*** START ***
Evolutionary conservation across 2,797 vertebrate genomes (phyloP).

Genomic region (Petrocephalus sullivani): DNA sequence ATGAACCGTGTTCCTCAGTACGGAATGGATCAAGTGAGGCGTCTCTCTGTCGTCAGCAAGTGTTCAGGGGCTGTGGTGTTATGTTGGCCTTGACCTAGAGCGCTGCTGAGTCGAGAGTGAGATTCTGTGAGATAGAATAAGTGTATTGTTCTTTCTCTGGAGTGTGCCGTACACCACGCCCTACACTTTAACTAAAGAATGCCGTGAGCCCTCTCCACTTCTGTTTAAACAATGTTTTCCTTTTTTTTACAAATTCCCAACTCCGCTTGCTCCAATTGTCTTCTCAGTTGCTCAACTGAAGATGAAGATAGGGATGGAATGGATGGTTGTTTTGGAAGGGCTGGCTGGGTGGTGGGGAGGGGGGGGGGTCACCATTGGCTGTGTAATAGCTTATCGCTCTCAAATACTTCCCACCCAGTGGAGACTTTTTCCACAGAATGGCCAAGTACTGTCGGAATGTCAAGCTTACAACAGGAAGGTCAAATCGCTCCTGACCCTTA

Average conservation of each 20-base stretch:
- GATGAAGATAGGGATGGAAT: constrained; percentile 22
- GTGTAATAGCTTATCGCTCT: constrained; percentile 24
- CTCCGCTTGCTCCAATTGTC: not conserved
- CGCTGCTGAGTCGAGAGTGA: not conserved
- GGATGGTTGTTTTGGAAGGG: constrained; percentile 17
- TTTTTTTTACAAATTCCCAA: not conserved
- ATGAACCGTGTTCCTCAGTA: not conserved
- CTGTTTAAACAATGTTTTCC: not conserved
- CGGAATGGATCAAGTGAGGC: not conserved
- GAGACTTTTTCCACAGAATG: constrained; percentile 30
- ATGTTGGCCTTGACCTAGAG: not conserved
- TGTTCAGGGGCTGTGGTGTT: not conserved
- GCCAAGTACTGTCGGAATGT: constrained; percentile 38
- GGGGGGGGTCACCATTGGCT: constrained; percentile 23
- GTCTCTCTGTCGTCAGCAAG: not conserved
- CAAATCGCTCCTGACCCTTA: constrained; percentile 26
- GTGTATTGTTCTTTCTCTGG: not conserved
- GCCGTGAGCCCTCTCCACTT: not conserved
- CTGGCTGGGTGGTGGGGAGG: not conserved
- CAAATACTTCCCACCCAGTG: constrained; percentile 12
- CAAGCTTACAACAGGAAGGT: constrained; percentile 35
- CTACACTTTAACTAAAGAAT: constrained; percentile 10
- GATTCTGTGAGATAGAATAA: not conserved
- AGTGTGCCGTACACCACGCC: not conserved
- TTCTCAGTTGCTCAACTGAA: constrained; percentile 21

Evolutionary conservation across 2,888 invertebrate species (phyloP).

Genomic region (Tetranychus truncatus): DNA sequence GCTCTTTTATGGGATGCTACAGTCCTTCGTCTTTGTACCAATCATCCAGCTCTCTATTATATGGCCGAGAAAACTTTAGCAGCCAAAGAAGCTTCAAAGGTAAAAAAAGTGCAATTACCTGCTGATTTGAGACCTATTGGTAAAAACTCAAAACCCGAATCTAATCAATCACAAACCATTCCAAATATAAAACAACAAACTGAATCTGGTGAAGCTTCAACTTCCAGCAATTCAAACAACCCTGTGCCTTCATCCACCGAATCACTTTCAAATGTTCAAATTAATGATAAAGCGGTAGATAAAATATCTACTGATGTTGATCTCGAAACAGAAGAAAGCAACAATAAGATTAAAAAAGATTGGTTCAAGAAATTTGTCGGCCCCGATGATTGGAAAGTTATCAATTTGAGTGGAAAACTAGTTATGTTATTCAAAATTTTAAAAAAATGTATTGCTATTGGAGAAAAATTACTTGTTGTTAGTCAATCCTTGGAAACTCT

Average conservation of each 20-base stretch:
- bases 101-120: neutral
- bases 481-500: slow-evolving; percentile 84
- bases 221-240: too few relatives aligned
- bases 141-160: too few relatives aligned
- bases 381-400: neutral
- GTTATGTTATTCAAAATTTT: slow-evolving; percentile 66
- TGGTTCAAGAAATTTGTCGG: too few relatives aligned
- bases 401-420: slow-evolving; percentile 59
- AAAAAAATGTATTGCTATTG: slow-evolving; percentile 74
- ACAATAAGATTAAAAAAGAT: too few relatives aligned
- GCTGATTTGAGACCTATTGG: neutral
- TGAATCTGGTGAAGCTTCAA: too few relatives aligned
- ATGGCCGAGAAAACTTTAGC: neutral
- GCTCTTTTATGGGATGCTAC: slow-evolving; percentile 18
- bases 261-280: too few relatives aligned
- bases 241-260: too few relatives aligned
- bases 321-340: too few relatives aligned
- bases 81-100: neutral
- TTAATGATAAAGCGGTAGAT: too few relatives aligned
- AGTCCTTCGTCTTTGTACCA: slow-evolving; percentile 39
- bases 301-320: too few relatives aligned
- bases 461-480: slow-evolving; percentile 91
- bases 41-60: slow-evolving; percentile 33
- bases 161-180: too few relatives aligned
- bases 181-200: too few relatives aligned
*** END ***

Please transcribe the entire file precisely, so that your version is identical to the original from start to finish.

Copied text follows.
Evolutionary conservation across 2,797 vertebrate genomes (phyloP).

Genomic region (Petrocephalus sullivani): DNA sequence ATGAACCGTGTTCCTCAGTACGGAATGGATCAAGTGAGGCGTCTCTCTGTCGTCAGCAAGTGTTCAGGGGCTGTGGTGTTATGTTGGCCTTGACCTAGAGCGCTGCTGAGTCGAGAGTGAGATTCTGTGAGATAGAATAAGTGTATTGTTCTTTCTCTGGAGTGTGCCGTACACCACGCCCTACACTTTAACTAAAGAATGCCGTGAGCCCTCTCCACTTCTGTTTAAACAATGTTTTCCTTTTTTTTACAAATTCCCAACTCCGCTTGCTCCAATTGTCTTCTCAGTTGCTCAACTGAAGATGAAGATAGGGATGGAATGGATGGTTGTTTTGGAAGGGCTGGCTGGGTGGTGGGGAGGGGGGGGGGTCACCATTGGCTGTGTAATAGCTTATCGCTCTCAAATACTTCCCACCCAGTGGAGACTTTTTCCACAGAATGGCCAAGTACTGTCGGAATGTCAAGCTTACAACAGGAAGGTCAAATCGCTCCTGACCCTTA

Average conservation of each 20-base stretch:
- GATGAAGATAGGGATGGAAT: constrained; percentile 22
- GTGTAATAGCTTATCGCTCT: constrained; percentile 24
- CTCCGCTTGCTCCAATTGTC: not conserved
- CGCTGCTGAGTCGAGAGTGA: not conserved
- GGATGGTTGTTTTGGAAGGG: constrained; percentile 17
- TTTTTTTTACAAATTCCCAA: not conserved
- ATGAACCGTGTTCCTCAGTA: not conserved
- CTGTTTAAACAATGTTTTCC: not conserved
- CGGAATGGATCAAGTGAGGC: not conserved
- GAGACTTTTTCCACAGAATG: constrained; percentile 30
- ATGTTGGCCTTGACCTAGAG: not conserved
- TGTTCAGGGGCTGTGGTGTT: not conserved
- GCCAAGTACTGTCGGAATGT: constrained; percentile 38
- GGGGGGGGTCACCATTGGCT: constrained; percentile 23
- GTCTCTCTGTCGTCAGCAAG: not conserved
- CAAATCGCTCCTGACCCTTA: constrained; percentile 26
- GTGTATTGTTCTTTCTCTGG: not conserved
- GCCGTGAGCCCTCTCCACTT: not conserved
- CTGGCTGGGTGGTGGGGAGG: not conserved
- CAAATACTTCCCACCCAGTG: constrained; percentile 12
- CAAGCTTACAACAGGAAGGT: constrained; percentile 35
- CTACACTTTAACTAAAGAAT: constrained; percentile 10
- GATTCTGTGAGATAGAATAA: not conserved
- AGTGTGCCGTACACCACGCC: not conserved
- TTCTCAGTTGCTCAACTGAA: constrained; percentile 21

Evolutionary conservation across 2,888 invertebrate species (phyloP).

Genomic region (Tetranychus truncatus): DNA sequence GCTCTTTTATGGGATGCTACAGTCCTTCGTCTTTGTACCAATCATCCAGCTCTCTATTATATGGCCGAGAAAACTTTAGCAGCCAAAGAAGCTTCAAAGGTAAAAAAAGTGCAATTACCTGCTGATTTGAGACCTATTGGTAAAAACTCAAAACCCGAATCTAATCAATCACAAACCATTCCAAATATAAAACAACAAACTGAATCTGGTGAAGCTTCAACTTCCAGCAATTCAAACAACCCTGTGCCTTCATCCACCGAATCACTTTCAAATGTTCAAATTAATGATAAAGCGGTAGATAAAATATCTACTGATGTTGATCTCGAAACAGAAGAAAGCAACAATAAGATTAAAAAAGATTGGTTCAAGAAATTTGTCGGCCCCGATGATTGGAAAGTTATCAATTTGAGTGGAAAACTAGTTATGTTATTCAAAATTTTAAAAAAATGTATTGCTATTGGAGAAAAATTACTTGTTGTTAGTCAATCCTTGGAAACTCT

Average conservation of each 20-base stretch:
- bases 101-120: neutral
- bases 481-500: slow-evolving; percentile 84
- bases 221-240: too few relatives aligned
- bases 141-160: too few relatives aligned
- bases 381-400: neutral
- GTTATGTTATTCAAAATTTT: slow-evolving; percentile 66
- TGGTTCAAGAAATTTGTCGG: too few relatives aligned
- bases 401-420: slow-evolving; percentile 59
- AAAAAAATGTATTGCTATTG: slow-evolving; percentile 74
- ACAATAAGATTAAAAAAGAT: too few relatives aligned
- GCTGATTTGAGACCTATTGG: neutral
- TGAATCTGGTGAAGCTTCAA: too few relatives aligned
- ATGGCCGAGAAAACTTTAGC: neutral
- GCTCTTTTATGGGATGCTAC: slow-evolving; percentile 18
- bases 261-280: too few relatives aligned
- bases 241-260: too few relatives aligned
- bases 321-340: too few relatives aligned
- bases 81-100: neutral
- TTAATGATAAAGCGGTAGAT: too few relatives aligned
- AGTCCTTCGTCTTTGTACCA: slow-evolving; percentile 39
- bases 301-320: too few relatives aligned
- bases 461-480: slow-evolving; percentile 91
- bases 41-60: slow-evolving; percentile 33
- bases 161-180: too few relatives aligned
- bases 181-200: too few relatives aligned